High School six with the least number of exams taken and the lowest average grade will have the lowest ranking among the schools.  It is Pareto Inferior.

The other schools cannot easily be compared because in many cases one school has an advantage in the number of exams taken while the other school has the higher average AP grade.   For example, AP performance at school two is not unambiguously better than AP performance at school four.  (Students at school two take more AP exams while students at school four have a slightly higher average grade.)

A composite AP performance index incorporating information on both participation and grades can be constructed.  There is no unique ranking when participation is higher in one school and grades are higher in another.  In this instance, the ranking of AP high school performance is determined by the design of the index.

One way to create a composite AP performance index is to use the rank function.  The fourth column in the table provides the rank of schools based on AP exams taken.   The fifth column of the table provides the rank of schools based on average AP grade.   The sixth column  -- the sum of the two ranks  -- is my composite AP performance rating.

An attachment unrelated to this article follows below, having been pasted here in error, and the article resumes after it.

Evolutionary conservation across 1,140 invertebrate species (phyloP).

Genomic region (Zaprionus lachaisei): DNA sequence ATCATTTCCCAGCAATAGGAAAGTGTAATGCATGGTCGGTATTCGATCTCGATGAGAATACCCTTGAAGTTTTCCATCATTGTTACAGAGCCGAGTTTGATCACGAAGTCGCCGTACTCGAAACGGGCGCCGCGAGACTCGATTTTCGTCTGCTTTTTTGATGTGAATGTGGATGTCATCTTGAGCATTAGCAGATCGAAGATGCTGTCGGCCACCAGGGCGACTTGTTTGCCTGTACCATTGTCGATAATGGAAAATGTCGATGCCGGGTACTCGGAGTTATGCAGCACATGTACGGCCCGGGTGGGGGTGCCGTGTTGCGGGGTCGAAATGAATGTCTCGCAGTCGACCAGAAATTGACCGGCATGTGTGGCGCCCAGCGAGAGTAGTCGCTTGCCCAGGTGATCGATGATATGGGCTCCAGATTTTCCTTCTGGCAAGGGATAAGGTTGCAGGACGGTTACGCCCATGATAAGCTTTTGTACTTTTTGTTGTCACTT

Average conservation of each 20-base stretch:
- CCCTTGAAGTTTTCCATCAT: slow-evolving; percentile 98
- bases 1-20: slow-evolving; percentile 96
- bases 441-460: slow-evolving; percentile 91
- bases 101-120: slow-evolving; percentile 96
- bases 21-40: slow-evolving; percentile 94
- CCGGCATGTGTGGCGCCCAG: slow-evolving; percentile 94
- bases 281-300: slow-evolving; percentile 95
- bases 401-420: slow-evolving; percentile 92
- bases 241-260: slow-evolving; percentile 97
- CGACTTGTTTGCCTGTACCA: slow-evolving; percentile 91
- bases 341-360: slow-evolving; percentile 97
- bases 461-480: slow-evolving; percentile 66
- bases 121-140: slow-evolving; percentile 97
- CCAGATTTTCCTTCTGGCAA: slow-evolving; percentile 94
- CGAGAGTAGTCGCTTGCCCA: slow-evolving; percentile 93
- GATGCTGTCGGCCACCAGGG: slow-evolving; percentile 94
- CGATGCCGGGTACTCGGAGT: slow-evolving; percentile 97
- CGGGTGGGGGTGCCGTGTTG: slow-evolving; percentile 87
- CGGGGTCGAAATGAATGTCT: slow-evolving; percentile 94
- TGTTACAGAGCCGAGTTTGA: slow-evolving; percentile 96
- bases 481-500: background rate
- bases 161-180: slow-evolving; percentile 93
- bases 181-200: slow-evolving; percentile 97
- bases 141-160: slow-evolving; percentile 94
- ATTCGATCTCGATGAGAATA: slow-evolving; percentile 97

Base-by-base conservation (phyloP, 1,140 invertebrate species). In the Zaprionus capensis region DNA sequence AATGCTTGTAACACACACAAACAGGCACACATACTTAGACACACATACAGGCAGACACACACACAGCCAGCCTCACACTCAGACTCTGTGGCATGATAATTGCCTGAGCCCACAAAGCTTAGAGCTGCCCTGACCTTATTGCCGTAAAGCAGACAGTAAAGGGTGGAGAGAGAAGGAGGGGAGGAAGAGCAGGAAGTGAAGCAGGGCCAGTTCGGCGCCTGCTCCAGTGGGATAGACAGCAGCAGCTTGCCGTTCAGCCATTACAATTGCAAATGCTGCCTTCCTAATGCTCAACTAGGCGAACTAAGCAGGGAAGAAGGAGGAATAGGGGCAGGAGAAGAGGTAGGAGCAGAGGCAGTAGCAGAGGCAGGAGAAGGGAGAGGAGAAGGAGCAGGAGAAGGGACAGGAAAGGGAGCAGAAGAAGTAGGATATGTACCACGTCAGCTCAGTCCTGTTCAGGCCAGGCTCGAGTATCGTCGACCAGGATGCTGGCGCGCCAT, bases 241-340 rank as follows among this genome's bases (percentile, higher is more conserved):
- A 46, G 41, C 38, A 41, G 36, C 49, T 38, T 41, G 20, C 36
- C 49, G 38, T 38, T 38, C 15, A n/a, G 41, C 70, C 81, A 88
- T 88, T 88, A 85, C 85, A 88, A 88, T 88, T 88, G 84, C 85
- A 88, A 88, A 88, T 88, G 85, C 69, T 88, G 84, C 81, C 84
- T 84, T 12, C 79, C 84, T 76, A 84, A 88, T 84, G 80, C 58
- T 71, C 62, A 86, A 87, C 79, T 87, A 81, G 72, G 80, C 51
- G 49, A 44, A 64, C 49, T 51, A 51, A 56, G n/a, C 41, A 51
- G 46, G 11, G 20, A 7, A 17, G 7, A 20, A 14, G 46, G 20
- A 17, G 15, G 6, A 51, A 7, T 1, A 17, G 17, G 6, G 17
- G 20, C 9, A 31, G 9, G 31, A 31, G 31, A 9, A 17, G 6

It ranks school 1 first and school 6 last.  

It ranks school 4 behind school 2 but ahead of school three.  

A different rating scheme and/or more and different data could have changed the order of these ratings.


Concluding thoughts:

It is clearly inappropriate to base the performance of a high school AP program based on the ratio of tests given to the number of students.  Such a formula provides a strong incentive to put more students in multiple AP exams, regardless of likely outcome.  It sends the message that failure is okay.

A simple and more permissible measure of AP performance might be the ratio of tests passed to total number of students.  This ratio depends upon a large number of students both taking and passing tests.  An increase in tests given could actually decrease the number of tests passed if it causes the pass rate to fall.   First, an increase in the number of AP test takers can dilute teaching resources.   Second, (and probably more importantly) an increase in the number of students taking multiple exams will cause some students to short circuit and fail all tests.